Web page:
Aiki Jujutsu Vs. Kyudo: Key Differences Broken Down

Aiki Jujutsu Vs. Kyudo: Key Differences Broken Down

Today, we'll be putting an end to the age-old argument between Aiki Jujutsu and Kyudo. Online, people often argue back and forth on the superiority of these two disciplines.

Some argue that Aiki Jujutsu is more fluid and instinctive, while others claim that Kyudo is more powerful and straightforward. But the question remains: which one is truly better, and why?

Let's delve into it!

Aiki Jujutsu and Kyudo are two different disciplines that remain popular even after hundreds of years have passed, in no small part thanks to the enthusiastic efforts of martial arts practitioners.

The two martial arts, while having different origins, share some similarities in terms of technique and philosophy, but there are still some distinct differences that set them apart.

Aiki Jujutsu is a grappling-based martial art that emphasizes the use of joint locks, throws, and strikes to subdue an opponent. It emphasizes blending with an opponent's movements and using their force against them.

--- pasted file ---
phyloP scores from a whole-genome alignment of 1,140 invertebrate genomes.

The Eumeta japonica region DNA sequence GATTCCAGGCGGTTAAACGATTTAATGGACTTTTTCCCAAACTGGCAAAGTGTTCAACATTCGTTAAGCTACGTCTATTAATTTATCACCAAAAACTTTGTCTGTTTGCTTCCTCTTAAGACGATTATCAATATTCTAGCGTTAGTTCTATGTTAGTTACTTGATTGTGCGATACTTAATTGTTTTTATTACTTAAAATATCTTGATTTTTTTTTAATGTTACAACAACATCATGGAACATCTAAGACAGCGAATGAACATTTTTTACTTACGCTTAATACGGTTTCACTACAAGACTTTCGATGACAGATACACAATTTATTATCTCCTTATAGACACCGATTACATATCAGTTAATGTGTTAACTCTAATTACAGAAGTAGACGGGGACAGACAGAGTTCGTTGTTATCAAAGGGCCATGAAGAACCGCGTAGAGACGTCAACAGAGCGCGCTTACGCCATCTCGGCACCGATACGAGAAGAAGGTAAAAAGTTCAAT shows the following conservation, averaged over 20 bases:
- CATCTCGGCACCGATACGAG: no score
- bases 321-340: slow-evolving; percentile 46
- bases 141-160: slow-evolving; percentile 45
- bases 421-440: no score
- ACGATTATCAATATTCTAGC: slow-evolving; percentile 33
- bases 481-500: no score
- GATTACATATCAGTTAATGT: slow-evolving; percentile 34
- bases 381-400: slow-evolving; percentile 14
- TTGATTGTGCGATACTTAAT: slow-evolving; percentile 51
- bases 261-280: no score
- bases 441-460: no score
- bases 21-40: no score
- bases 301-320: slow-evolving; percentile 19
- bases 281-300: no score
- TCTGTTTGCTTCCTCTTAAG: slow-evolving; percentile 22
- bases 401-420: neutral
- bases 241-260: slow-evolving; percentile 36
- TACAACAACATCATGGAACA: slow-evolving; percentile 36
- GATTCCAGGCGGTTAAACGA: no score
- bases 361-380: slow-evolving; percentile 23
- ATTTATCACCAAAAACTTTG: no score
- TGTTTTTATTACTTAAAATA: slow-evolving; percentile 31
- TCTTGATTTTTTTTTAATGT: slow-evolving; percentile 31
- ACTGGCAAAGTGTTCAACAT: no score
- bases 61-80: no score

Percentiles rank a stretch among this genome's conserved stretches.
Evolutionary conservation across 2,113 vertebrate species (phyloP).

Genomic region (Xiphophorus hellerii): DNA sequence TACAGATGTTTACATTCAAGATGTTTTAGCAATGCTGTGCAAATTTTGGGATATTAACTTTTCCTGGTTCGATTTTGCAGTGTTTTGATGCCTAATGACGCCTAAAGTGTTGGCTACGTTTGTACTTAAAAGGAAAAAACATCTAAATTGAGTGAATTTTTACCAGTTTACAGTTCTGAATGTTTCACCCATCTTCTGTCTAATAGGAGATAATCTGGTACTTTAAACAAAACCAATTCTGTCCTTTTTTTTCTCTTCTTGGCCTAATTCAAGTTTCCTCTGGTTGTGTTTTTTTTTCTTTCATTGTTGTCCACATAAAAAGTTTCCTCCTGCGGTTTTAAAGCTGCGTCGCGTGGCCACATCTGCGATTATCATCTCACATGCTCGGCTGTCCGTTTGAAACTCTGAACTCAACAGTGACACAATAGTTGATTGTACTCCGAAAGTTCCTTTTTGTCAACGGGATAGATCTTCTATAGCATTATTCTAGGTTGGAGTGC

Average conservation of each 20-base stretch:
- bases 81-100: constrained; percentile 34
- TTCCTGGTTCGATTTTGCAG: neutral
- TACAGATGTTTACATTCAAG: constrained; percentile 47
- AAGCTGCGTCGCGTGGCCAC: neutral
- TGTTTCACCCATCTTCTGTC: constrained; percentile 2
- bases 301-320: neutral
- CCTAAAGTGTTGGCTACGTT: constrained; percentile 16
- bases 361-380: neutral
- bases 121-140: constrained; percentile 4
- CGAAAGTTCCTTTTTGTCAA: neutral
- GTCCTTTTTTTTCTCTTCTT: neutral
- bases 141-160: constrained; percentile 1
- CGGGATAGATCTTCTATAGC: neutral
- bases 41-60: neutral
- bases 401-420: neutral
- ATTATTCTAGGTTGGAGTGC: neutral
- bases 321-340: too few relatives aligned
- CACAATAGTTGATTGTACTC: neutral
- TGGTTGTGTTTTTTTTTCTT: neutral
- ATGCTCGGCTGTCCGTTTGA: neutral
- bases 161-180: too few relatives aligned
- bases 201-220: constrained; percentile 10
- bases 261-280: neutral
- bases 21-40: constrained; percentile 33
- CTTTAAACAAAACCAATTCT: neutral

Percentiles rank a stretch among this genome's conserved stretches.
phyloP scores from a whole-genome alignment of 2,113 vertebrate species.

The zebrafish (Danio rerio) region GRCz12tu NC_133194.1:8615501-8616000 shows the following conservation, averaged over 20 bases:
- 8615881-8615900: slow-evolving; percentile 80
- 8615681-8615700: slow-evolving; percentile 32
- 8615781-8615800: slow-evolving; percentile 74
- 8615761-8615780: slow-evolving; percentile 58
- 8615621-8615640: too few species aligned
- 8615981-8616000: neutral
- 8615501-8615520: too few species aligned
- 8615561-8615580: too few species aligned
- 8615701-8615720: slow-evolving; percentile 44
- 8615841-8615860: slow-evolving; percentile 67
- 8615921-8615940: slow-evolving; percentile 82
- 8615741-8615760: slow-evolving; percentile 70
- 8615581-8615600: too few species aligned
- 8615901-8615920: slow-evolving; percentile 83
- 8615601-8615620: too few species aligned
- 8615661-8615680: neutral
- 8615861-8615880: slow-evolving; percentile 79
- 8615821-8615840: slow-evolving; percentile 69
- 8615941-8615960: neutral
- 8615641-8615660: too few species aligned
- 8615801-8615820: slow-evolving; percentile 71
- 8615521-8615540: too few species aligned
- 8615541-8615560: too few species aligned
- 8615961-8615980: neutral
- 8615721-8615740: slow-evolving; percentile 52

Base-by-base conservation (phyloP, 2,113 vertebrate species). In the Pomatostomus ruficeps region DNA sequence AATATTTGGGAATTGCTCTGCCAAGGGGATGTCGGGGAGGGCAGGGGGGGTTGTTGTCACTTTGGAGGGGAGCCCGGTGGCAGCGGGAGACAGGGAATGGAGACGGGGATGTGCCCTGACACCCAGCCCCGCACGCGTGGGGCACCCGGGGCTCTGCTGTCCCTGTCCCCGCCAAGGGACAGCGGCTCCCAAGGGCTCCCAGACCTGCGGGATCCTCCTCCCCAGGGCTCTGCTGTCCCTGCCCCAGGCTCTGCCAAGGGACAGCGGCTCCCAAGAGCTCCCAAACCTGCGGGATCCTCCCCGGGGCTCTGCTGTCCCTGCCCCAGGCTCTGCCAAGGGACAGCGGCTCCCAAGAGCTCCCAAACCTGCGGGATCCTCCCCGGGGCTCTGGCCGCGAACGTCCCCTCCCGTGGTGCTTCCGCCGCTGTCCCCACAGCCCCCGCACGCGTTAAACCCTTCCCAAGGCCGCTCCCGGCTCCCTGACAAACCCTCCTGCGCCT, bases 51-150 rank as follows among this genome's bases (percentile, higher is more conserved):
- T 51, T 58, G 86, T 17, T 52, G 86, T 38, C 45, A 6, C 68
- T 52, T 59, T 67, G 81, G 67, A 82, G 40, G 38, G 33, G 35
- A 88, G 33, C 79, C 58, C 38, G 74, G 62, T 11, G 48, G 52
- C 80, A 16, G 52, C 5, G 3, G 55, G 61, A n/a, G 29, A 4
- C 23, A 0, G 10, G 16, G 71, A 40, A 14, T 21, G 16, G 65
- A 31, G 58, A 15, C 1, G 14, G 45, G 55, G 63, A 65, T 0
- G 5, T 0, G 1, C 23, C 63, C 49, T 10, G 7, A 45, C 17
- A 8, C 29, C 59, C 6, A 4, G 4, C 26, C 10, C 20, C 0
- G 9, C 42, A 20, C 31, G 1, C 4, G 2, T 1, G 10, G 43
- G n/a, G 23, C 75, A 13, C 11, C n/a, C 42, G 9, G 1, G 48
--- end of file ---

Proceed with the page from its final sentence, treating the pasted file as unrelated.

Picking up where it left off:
Techniques involve redirecting the force of an attack and using it to throw the opponent off balance, which is the essence of the art.

On the other hand, Kyudo is a Japanese martial art that focuses on archery. Kyudo emphasizes the development of mental and physical discipline, precision, and grace in the archer.

The aim of Kyudo is not only to hit the target but also to perfect the form and technique of the archer. Kyudo is more about the journey than the destination, and the focus is on developing a state of mind known as "meditative concentration."